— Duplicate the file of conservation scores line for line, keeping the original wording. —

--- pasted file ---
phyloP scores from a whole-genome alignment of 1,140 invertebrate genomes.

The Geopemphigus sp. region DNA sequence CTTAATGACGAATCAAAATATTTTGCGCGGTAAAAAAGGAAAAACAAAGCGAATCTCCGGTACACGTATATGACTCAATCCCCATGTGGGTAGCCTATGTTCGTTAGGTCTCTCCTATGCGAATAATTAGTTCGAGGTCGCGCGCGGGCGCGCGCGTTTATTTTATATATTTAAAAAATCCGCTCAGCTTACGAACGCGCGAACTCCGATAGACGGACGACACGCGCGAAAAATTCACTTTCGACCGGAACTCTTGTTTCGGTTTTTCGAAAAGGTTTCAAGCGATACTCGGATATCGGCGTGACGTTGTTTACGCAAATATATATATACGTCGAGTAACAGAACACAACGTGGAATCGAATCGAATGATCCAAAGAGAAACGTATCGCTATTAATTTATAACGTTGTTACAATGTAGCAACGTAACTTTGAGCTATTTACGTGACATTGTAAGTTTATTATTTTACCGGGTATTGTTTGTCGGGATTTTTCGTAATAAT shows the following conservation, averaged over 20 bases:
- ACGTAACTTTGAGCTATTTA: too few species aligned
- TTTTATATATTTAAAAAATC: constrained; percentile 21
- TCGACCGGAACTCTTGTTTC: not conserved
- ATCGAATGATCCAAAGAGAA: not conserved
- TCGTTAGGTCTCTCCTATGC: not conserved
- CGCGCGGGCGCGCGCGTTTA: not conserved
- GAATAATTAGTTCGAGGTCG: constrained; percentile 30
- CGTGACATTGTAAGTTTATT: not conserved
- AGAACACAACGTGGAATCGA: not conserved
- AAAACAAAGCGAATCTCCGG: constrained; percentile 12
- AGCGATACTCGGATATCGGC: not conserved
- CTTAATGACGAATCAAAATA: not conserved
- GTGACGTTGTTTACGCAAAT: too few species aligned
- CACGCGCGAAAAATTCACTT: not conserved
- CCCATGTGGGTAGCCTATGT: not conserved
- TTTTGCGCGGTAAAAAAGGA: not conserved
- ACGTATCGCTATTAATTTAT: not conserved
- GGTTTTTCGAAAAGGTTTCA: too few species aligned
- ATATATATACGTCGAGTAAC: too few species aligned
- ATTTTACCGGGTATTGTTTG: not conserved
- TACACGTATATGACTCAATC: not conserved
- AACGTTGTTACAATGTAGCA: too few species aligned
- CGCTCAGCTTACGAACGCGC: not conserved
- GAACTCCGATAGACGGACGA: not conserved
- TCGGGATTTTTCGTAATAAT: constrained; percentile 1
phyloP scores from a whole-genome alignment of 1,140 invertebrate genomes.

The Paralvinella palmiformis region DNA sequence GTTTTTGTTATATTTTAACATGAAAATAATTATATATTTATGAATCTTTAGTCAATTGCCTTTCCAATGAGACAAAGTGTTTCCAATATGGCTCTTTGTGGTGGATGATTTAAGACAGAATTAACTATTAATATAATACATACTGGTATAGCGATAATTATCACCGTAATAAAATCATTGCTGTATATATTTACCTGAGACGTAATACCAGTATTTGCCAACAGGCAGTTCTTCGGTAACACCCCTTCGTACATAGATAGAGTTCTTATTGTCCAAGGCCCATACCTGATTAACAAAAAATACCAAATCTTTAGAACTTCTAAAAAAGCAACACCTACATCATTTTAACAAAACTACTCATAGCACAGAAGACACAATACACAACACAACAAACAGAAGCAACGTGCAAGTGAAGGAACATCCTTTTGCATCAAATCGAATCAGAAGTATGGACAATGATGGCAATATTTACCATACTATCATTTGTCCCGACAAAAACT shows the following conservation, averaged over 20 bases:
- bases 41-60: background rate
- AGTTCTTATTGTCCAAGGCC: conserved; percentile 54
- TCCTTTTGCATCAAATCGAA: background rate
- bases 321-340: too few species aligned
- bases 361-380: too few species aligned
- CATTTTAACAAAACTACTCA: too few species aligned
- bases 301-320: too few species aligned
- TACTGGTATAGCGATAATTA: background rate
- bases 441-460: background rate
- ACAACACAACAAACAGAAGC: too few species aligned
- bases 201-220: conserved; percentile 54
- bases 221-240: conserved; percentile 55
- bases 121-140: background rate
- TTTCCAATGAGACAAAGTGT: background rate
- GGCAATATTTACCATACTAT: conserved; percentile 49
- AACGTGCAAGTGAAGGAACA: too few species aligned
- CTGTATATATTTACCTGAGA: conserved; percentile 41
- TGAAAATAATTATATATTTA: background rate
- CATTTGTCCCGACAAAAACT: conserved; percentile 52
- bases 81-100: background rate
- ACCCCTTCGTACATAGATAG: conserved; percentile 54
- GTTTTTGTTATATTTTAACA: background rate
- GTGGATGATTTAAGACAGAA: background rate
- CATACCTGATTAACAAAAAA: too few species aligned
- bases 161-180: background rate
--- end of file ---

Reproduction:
phyloP scores from a whole-genome alignment of 1,140 invertebrate genomes.

The Geopemphigus sp. region DNA sequence CTTAATGACGAATCAAAATATTTTGCGCGGTAAAAAAGGAAAAACAAAGCGAATCTCCGGTACACGTATATGACTCAATCCCCATGTGGGTAGCCTATGTTCGTTAGGTCTCTCCTATGCGAATAATTAGTTCGAGGTCGCGCGCGGGCGCGCGCGTTTATTTTATATATTTAAAAAATCCGCTCAGCTTACGAACGCGCGAACTCCGATAGACGGACGACACGCGCGAAAAATTCACTTTCGACCGGAACTCTTGTTTCGGTTTTTCGAAAAGGTTTCAAGCGATACTCGGATATCGGCGTGACGTTGTTTACGCAAATATATATATACGTCGAGTAACAGAACACAACGTGGAATCGAATCGAATGATCCAAAGAGAAACGTATCGCTATTAATTTATAACGTTGTTACAATGTAGCAACGTAACTTTGAGCTATTTACGTGACATTGTAAGTTTATTATTTTACCGGGTATTGTTTGTCGGGATTTTTCGTAATAAT shows the following conservation, averaged over 20 bases:
- ACGTAACTTTGAGCTATTTA: too few species aligned
- TTTTATATATTTAAAAAATC: constrained; percentile 21
- TCGACCGGAACTCTTGTTTC: not conserved
- ATCGAATGATCCAAAGAGAA: not conserved
- TCGTTAGGTCTCTCCTATGC: not conserved
- CGCGCGGGCGCGCGCGTTTA: not conserved
- GAATAATTAGTTCGAGGTCG: constrained; percentile 30
- CGTGACATTGTAAGTTTATT: not conserved
- AGAACACAACGTGGAATCGA: not conserved
- AAAACAAAGCGAATCTCCGG: constrained; percentile 12
- AGCGATACTCGGATATCGGC: not conserved
- CTTAATGACGAATCAAAATA: not conserved
- GTGACGTTGTTTACGCAAAT: too few species aligned
- CACGCGCGAAAAATTCACTT: not conserved
- CCCATGTGGGTAGCCTATGT: not conserved
- TTTTGCGCGGTAAAAAAGGA: not conserved
- ACGTATCGCTATTAATTTAT: not conserved
- GGTTTTTCGAAAAGGTTTCA: too few species aligned
- ATATATATACGTCGAGTAAC: too few species aligned
- ATTTTACCGGGTATTGTTTG: not conserved
- TACACGTATATGACTCAATC: not conserved
- AACGTTGTTACAATGTAGCA: too few species aligned
- CGCTCAGCTTACGAACGCGC: not conserved
- GAACTCCGATAGACGGACGA: not conserved
- TCGGGATTTTTCGTAATAAT: constrained; percentile 1
phyloP scores from a whole-genome alignment of 1,140 invertebrate genomes.

The Paralvinella palmiformis region DNA sequence GTTTTTGTTATATTTTAACATGAAAATAATTATATATTTATGAATCTTTAGTCAATTGCCTTTCCAATGAGACAAAGTGTTTCCAATATGGCTCTTTGTGGTGGATGATTTAAGACAGAATTAACTATTAATATAATACATACTGGTATAGCGATAATTATCACCGTAATAAAATCATTGCTGTATATATTTACCTGAGACGTAATACCAGTATTTGCCAACAGGCAGTTCTTCGGTAACACCCCTTCGTACATAGATAGAGTTCTTATTGTCCAAGGCCCATACCTGATTAACAAAAAATACCAAATCTTTAGAACTTCTAAAAAAGCAACACCTACATCATTTTAACAAAACTACTCATAGCACAGAAGACACAATACACAACACAACAAACAGAAGCAACGTGCAAGTGAAGGAACATCCTTTTGCATCAAATCGAATCAGAAGTATGGACAATGATGGCAATATTTACCATACTATCATTTGTCCCGACAAAAACT shows the following conservation, averaged over 20 bases:
- bases 41-60: background rate
- AGTTCTTATTGTCCAAGGCC: conserved; percentile 54
- TCCTTTTGCATCAAATCGAA: background rate
- bases 321-340: too few species aligned
- bases 361-380: too few species aligned
- CATTTTAACAAAACTACTCA: too few species aligned
- bases 301-320: too few species aligned
- TACTGGTATAGCGATAATTA: background rate
- bases 441-460: background rate
- ACAACACAACAAACAGAAGC: too few species aligned
- bases 201-220: conserved; percentile 54
- bases 221-240: conserved; percentile 55
- bases 121-140: background rate
- TTTCCAATGAGACAAAGTGT: background rate
- GGCAATATTTACCATACTAT: conserved; percentile 49
- AACGTGCAAGTGAAGGAACA: too few species aligned
- CTGTATATATTTACCTGAGA: conserved; percentile 41
- TGAAAATAATTATATATTTA: background rate
- CATTTGTCCCGACAAAAACT: conserved; percentile 52
- bases 81-100: background rate
- ACCCCTTCGTACATAGATAG: conserved; percentile 54
- GTTTTTGTTATATTTTAACA: background rate
- GTGGATGATTTAAGACAGAA: background rate
- CATACCTGATTAACAAAAAA: too few species aligned
- bases 161-180: background rate